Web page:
Edward du Cann Author
Sir Edward Dillon Lott du Cann, KBE (born 28 May 1924) is a retired politician from the United Kingdom. He was a Member of Parliament (MP) from 1956–87, and served as Chairman of the Conservative Party from 1965–67, and Chairman of party's 1922 Committee from 1972–84. Du Cann was educated at Colet Court, Woodbridge School and St. John's College, Oxford, where he was a friend of Kingsley Amis. He then became a company director. In 1951, du Cann contested Walthamstow West without success, and failed to win at Barrow-in-Furness in 1955. He was elected as MP for Taunton in a 1956 by-election. Du Cann served as the Economic Secretary to the Treasury from 1962, and as a Minister of State at the Board of Trade 1963–64. He was then the Chairman of the Conservative Party from 1965–67, and Chairman of the 1922 Committee from 1972–84. He was appointed a Member of the Privy Council in 1964. Two years into his Chairmanship of the 1922 Committee, du Cann played an influential part in the events surrounding the elevation of Margaret Thatcher to the leadership of the Conservative Party.
|Date of birth|
|May 28th, 1924|
1. Woodbridge School Boarding school
Woodbridge School is an independent school in Woodbridge, Suffolk, England, founded in 1577, for the poor of Woodbridge. It was later supported by the Seckford Foundation. Woodbridge School has been co-educational since 1975.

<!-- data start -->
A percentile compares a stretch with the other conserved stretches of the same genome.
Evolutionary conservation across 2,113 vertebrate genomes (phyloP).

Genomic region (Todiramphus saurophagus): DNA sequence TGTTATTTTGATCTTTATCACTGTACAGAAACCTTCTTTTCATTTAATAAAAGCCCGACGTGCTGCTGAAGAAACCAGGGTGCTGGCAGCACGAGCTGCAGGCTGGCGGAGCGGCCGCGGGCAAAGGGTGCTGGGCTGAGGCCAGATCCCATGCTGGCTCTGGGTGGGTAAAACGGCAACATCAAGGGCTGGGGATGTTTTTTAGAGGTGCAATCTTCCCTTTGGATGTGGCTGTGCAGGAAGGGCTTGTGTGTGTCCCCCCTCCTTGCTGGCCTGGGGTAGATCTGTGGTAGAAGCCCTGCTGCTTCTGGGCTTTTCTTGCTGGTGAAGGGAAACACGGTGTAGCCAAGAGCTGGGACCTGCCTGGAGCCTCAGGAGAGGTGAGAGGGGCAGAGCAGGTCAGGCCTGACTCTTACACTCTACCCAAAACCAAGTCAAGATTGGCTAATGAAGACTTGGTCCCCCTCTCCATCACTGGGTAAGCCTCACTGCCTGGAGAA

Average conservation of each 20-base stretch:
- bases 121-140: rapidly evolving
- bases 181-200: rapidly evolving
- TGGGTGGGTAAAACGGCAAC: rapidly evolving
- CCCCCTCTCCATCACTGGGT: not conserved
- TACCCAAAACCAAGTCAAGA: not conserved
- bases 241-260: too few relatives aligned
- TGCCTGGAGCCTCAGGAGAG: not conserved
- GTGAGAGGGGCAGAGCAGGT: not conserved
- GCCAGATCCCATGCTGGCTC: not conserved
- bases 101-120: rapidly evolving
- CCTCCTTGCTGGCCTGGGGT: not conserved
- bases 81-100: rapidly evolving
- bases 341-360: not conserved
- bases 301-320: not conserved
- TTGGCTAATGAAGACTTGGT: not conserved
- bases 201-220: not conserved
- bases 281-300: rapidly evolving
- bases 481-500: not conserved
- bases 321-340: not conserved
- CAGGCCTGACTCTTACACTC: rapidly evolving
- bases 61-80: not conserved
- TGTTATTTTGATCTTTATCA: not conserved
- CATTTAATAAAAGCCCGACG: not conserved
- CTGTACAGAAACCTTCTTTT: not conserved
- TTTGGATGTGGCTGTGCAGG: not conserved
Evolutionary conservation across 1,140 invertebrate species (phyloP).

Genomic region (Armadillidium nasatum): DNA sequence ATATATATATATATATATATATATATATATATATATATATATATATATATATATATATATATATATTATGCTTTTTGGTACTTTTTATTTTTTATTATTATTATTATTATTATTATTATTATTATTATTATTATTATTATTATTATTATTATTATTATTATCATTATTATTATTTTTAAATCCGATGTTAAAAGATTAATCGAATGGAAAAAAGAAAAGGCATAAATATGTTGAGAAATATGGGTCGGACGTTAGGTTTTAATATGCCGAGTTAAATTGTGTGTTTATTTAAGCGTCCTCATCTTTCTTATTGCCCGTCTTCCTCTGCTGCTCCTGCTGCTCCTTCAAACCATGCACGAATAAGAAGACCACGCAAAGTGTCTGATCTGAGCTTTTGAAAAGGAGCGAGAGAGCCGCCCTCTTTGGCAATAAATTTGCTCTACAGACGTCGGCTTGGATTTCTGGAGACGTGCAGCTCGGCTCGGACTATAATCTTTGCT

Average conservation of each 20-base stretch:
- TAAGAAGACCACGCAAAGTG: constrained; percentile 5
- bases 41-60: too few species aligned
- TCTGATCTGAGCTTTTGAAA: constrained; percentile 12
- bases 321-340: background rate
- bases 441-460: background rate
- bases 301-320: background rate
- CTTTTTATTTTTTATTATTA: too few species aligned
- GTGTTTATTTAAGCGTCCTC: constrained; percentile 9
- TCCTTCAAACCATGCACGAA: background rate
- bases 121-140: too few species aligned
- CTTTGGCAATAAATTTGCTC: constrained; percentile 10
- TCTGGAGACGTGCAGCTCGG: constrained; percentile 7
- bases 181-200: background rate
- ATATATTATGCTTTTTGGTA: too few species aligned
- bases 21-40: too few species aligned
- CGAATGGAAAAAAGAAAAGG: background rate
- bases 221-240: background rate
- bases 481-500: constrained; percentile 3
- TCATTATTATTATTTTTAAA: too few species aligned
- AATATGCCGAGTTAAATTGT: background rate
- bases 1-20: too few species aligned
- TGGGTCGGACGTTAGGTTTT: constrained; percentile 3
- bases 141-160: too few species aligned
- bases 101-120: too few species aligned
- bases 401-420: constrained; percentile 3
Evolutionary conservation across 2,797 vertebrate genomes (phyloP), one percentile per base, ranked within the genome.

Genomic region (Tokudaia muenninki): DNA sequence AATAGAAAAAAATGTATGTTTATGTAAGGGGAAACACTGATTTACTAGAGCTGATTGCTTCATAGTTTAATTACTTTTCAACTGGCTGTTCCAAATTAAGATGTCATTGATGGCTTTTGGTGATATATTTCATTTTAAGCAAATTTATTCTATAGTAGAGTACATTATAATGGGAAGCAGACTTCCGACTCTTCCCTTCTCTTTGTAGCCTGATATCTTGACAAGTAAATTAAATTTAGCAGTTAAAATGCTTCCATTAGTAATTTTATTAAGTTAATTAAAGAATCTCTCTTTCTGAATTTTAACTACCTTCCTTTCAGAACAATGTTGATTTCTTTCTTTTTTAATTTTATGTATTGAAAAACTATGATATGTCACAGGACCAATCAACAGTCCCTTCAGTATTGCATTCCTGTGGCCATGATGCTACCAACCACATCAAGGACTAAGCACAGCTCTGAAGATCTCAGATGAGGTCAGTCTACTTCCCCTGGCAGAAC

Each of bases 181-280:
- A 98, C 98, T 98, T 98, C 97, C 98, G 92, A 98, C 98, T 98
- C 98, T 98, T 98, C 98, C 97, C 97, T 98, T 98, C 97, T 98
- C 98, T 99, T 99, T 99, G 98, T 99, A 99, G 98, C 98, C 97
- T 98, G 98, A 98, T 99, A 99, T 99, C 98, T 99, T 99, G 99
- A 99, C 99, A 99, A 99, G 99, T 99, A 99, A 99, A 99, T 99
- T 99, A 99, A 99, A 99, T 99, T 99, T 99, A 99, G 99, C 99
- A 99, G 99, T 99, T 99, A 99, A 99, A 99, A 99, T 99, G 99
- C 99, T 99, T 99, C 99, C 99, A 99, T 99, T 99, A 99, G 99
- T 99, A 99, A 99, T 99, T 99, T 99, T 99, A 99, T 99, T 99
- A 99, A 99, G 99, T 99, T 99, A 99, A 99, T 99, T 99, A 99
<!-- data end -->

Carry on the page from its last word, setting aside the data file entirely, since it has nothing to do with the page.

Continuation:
|Official web page||www.woodbridge.suffolk.sch.uk|
Institution social analysis
People attended Woodbridge School connected by profession and/or age
Official web page
The Conservative Party, colloquially referred to as the Tory Party or the Tories, is a centre-right political party in the United Kingdom. It espouses the philosophies of conservatism and British unionism. After merging with the Liberal Unionist Party in 1912, it changed its name to the Conservative and Unionist Party, although that name is rarely used. As of 2013 it is the largest single party in the House of Commons with 305 MPs, governing in coalition with the Liberal Democrats, with David Cameron, the leader of the Conservative Party, as Prime Minister. It is the largest party in local government with 8,296 councillors. The Conservative Party was founded in 1834, and was one of two dominant parties in the 19th century, along with the Liberal Party. In the 1920s, the Liberal vote greatly diminished and the Labour Party became the Conservatives' main rivals. Conservative prime ministers led governments for 57 years of the 20th century, including Winston Churchill and Margaret Thatcher. Thatcher's tenure led to wide-ranging economic liberalisation and saw the Conservatives become the most eurosceptic of the three major parties.